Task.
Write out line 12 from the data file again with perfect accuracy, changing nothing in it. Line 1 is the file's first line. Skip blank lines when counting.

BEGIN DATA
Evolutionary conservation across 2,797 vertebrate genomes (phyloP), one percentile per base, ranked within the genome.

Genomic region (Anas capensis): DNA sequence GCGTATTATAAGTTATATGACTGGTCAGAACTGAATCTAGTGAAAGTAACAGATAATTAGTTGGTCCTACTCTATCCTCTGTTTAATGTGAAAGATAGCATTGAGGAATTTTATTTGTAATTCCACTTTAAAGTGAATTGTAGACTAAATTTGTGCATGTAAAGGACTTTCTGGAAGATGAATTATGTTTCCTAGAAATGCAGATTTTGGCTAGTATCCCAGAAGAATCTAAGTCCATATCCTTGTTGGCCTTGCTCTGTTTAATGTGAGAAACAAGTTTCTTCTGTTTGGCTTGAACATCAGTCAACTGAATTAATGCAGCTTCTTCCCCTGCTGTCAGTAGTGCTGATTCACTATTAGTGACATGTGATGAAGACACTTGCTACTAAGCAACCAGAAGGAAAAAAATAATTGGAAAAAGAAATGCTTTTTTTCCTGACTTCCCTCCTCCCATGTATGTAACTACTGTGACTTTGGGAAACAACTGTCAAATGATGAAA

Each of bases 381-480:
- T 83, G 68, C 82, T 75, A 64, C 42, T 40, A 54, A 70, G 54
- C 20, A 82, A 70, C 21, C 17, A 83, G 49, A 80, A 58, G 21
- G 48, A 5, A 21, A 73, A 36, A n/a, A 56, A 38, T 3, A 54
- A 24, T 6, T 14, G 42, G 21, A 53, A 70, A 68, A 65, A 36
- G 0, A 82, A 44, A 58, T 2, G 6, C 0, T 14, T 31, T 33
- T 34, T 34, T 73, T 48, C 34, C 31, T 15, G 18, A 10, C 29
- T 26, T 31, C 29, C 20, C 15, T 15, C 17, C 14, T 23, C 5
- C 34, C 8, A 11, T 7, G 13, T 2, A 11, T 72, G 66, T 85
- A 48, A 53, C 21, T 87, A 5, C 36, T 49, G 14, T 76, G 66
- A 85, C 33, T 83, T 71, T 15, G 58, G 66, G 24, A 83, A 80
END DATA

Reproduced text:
- A 48, A 53, C 21, T 87, A 5, C 36, T 49, G 14, T 76, G 66